Adopted by his foster parents, a soldier ships out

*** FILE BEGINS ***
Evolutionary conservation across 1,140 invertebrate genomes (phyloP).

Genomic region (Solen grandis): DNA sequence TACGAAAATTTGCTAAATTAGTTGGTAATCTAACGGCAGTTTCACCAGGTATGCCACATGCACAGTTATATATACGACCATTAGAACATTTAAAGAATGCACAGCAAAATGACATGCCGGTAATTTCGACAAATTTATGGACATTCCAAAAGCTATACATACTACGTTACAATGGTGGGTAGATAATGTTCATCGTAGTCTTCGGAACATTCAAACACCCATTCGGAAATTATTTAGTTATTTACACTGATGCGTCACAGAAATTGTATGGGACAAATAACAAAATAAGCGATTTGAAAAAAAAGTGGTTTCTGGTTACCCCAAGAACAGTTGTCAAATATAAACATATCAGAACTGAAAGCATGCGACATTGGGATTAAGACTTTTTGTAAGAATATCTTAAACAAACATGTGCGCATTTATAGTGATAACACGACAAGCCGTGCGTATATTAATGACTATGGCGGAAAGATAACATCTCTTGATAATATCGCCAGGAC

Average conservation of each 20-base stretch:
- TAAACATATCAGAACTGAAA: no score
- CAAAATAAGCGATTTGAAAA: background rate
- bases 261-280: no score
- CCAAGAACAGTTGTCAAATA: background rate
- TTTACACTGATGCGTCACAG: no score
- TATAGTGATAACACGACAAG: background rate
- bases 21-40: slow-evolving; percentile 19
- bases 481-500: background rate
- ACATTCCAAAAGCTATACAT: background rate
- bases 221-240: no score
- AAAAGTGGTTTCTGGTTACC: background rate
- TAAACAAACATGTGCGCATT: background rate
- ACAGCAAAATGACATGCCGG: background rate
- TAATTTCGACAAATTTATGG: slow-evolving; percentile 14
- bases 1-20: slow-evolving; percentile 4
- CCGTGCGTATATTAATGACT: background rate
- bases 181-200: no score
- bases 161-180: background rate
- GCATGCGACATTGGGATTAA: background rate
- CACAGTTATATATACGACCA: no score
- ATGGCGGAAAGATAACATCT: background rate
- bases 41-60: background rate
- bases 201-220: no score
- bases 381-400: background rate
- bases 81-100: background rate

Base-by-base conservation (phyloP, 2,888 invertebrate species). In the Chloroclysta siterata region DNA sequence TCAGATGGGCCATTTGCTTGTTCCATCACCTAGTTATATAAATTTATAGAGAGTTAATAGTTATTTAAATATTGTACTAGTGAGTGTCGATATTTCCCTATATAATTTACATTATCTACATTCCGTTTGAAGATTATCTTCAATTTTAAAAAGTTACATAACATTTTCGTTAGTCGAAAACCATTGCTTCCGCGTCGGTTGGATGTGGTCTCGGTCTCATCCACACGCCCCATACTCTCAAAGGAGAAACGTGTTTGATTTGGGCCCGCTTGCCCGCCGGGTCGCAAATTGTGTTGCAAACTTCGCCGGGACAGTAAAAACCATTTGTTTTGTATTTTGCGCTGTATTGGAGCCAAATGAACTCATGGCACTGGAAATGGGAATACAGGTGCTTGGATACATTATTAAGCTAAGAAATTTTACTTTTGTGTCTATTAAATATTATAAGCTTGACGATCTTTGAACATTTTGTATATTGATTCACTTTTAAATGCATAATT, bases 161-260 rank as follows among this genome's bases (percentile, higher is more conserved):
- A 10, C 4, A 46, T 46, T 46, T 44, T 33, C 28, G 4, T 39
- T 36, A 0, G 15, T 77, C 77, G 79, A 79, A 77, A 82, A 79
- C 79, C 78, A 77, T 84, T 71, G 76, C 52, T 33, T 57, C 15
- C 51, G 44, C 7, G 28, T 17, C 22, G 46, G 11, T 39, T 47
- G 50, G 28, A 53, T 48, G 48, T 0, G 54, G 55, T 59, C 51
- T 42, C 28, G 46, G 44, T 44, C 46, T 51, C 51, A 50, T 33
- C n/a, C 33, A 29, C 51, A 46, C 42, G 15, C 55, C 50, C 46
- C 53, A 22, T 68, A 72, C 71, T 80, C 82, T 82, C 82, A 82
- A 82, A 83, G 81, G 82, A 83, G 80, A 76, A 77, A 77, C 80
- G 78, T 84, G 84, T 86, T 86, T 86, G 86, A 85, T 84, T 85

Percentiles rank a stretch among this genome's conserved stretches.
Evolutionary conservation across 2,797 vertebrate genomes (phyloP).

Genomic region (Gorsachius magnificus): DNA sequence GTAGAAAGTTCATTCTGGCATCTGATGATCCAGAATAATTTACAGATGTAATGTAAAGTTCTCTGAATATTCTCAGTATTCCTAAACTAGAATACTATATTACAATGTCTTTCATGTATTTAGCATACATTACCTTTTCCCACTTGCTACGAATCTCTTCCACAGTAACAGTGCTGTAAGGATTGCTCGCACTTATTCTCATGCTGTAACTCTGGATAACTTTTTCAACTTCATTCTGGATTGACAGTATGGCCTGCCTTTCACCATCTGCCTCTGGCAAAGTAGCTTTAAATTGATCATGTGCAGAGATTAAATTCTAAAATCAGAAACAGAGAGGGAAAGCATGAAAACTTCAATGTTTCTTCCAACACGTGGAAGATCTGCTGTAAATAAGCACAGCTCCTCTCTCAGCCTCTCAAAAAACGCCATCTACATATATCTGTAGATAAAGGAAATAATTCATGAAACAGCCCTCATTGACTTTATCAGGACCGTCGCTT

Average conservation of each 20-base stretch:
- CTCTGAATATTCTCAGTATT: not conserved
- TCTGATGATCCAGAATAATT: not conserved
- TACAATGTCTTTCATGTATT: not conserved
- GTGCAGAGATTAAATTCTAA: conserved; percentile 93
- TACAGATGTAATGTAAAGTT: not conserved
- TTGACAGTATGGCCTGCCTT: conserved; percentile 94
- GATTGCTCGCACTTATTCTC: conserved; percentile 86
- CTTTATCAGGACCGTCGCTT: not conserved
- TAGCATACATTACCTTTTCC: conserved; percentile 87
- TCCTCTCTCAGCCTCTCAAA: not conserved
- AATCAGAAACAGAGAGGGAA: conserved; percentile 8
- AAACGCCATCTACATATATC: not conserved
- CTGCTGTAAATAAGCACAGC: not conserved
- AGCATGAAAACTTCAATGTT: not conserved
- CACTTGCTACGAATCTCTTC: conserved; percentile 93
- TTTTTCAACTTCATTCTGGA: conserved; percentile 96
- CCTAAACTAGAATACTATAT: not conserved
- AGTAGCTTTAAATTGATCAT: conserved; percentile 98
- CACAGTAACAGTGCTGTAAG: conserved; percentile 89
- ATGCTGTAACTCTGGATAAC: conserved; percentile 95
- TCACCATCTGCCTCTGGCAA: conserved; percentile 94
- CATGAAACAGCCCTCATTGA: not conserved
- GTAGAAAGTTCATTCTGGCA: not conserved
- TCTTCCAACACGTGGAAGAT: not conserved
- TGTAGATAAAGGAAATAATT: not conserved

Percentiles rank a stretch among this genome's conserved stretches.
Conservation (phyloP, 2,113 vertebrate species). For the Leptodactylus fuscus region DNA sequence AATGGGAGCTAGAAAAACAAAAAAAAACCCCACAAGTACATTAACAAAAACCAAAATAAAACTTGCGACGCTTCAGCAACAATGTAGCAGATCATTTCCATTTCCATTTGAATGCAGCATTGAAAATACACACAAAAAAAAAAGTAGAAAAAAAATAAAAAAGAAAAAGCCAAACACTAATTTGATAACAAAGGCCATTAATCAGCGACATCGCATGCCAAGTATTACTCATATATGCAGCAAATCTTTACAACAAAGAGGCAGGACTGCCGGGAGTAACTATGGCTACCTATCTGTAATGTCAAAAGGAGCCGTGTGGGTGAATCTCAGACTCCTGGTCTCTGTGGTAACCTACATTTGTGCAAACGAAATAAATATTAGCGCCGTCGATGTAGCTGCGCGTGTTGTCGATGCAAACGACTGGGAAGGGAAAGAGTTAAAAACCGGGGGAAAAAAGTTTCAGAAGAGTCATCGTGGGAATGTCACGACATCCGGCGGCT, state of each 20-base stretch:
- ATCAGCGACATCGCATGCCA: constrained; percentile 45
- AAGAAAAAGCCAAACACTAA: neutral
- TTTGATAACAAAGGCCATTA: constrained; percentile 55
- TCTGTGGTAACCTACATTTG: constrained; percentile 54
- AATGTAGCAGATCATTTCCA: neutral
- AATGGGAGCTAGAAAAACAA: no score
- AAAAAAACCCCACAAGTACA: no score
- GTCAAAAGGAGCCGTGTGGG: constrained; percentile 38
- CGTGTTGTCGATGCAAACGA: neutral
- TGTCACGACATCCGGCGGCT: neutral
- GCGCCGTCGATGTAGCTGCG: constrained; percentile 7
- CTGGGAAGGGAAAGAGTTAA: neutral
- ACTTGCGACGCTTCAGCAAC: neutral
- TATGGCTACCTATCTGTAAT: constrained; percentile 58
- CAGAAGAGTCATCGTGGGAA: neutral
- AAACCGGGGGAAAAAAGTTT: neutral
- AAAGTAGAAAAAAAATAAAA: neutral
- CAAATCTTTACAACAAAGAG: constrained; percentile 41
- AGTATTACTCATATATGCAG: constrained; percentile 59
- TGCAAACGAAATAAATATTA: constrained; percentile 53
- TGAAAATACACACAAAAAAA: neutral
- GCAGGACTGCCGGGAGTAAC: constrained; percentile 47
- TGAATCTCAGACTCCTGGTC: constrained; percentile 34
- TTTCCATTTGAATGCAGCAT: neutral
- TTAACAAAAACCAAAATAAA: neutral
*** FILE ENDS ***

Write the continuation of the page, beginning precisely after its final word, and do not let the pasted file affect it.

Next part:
first_imgAdopted by his foster parents, a soldier ships out Adopted by his foster parents, a soldier ships out Associate EditorLettered in blue frosting, the cake proclaimed: “Congratulations! It’s a boy! Luis Robert Torres, 5-foot 10, 180 pounds.”The new boy joining the family of Yvonne and Bobby Torres is their 18-year-old foster child, Luis Urbina, officially adopted in a Miami courtroom April 8—just days before he shipped out for Fort Bragg in North Carolina, destined for the battlefields of Iraq with the 82nd Airborne Division of the U.S. Army.After Miami-Dade Circuit Judge Maynard “Skip” Gross officially declared Luis their legal son, the Torres couple happily added to their family and turned their home into one big party.This is a refreshing story about a foster child with a happy ending, of a troubled teen who learns to become a responsible man thanks to a family’s unconditional love, and of a lawyer who set the wheels in motion to make sure the adoption happened on a tight deadline.“It’s like a gift from God,” said Yvonne Torres. “We’re proud of the man he’s turned into.”Says Bobby Torres with a laugh: “My first reaction was this is the wrong way. We’re supposed to ask you. You adopted us!”Yes, it was Luis’ idea to ask his foster parents if they would adopt him before shipping out, so he would have a real family to pray for him and pull for him, a mother who will bake him cookies, and send care packages halfway around the world. And just before he jumps out of a plane, as Luis says, he will think about Mom and Dad back home.Even some judges didn’t realize adults can be legally adopted, but Fran Allegra, general counsel for the CHARLEE Program homes for children in Coral Gables, seized the opportunity to do some quick pro bono work. She found a judge willing to move the Torres adoption high on the court’s calendar before Luis left for Fort Bragg in North Carolina on April 15.“Bobby and Yvonne gave him a gift to see what the future can be,” Allegra said. “They have always showed Luis unconditional love, and their door was always open. Luis learned that families can work and be functional and positive.”So there was Bobby Torres, taking the oath in court by raising a white cast that held his right arm, broken during an attack from another tough foster kid.And there was Luis standing at attention before Judge Gross, sporting a military buzz cut and dress green uniform, his “Urbina” name badge soon to become out of date.“It just felt right in my heart,” Luis explained. “They’ve always treated me like part of the family. I feel happy. I feel excited. But I don’t really feel different. They were always my parents.”But Luis was not always the disciplined, polite young man he is today.When he first came to the Torres family at 13, he was another troubled teen in their therapeutic foster home run by CHARLEE.To use Luis’ own words, “I was out of control, completely out of control.” He was a street-tough runaway, hanging out with gang members and drug dealers.Born in Nicaragua, he was three when he emigrated to the United States with his mother. Two years later, his mom died. His father, working two and three jobs, had little time to raise him, and occasionally beat him. The wrong crowd became his substitute family. When he ran away to Maryland, where relatives lived, he was soon returned to Miami and placed in foster care, where he ended up in the Torres’ group home.“He came to us when he was 13,” recalled Yvonne Torres. “I had taken him shopping at Wal-Mart, and he turned to me with tears in his eyes and said, ‘I have never been shopping with a mom.’”Bobby Torres admits: “He sort of reminded me of myself. I went through the same thing,” referring to his own childhood of being a foster child, sent to a Catholic boy’s group home at age 12, where he said he was so angry he didn’t talk to anyone for a whole year, schooled by the strict Jesuit Brothers in upstate New York.“I had a lot of anger. And I saw it in Luis. Just by watching him, I knew I had to be strict with him, the way the brothers had to be with me. He was angry, impatient, he was never wrong, he set his sights too high, like he wanted to be a professional basketball player,” Bobby Torres recalled.Of the total of 50 foster children in his care, Bobby Torres said, “I was the strictest with Luis. I was sitting down one day, just looking at him doing his homework. I said, ‘You got me. I love this kid.’”They loved him so much that when his natural father was dying of cancer, they agreed to let Luis go live with him.“His father chose not to tell him he was dying,” Yvonne said. “We respected his wishes. We let Luis go back so they could mend fences and get their relationship back together so his dad could die happy and Luis wouldn’t have to feel guilty that he wasn’t there.” When Luis “started to go a little crazy” at his father’s house, Yvonne and Bobby were on call with advice and kept the communication flowing. When his father died in April 2002, they welcomed Luis back to their home full-time.After the adoption, Yvonne said: “I felt that his dad was looking down on us and happy that we are officially Luis’ parents.”As Luis says of his new adoptive parents: “They taught me discipline, like getting up on time. Being punctual, picking up after myself. And they also taught me respect—respect my elders and respect anybody appointed above me.”In high school, Luis was in ROTC, and listened to the advice of Bobby, who had served in the 101st Airborne’s Screaming Eagles, that a career in the military would be a good chance to learn a lot, see the world, and retire early.“I feel a little anxious,” Luis said, less than a week before he reports to Fort Bragg as a private first class, knowing he is destined to replace soldiers killed or wounded in action in Iraq.“But I want to go. This is something I want to do; I really want to serve my country. I feel like it’s something I have to do.”Now the business of having a legal family is taken care of, thanks to Allegra.“Fran is on top, No. 1!” declared Bobby Torres, of the fast-action, red-tape snipping adoption accomplished within a week of the asking. “The mayor would have taken longer.”At the adoption celebration, Allegra gave Luis this framed letter from the folks at the CHARLEE Program:“To Luis Urbina, now Luis Robert Torres:“Perhaps the greatest compliment we can give you is that you have grown up to become a wonderful young man and a genuinely good person. On your journey to adulthood, you overcame many obstacles: fear, loss, grief, sorrow, anger, and doubt. You wisely turned those obstacles into opportunities to excel. And you have excelled and succeeded in the face of very tough circumstances.“We want you to know that Bobby and Yvonne are your parents, but the entire CHARLEE Program is your family. And just as CHARLEE will always be a part of you, you will always be a part of CHARLEE.“Your whole CHARLEE family is extremely proud of you. Keep fighting the good fight. And know that your CHARLEE family loves you very much.” April 30, 2003 Jan Pudlow Associate Editor Regular Newslast_img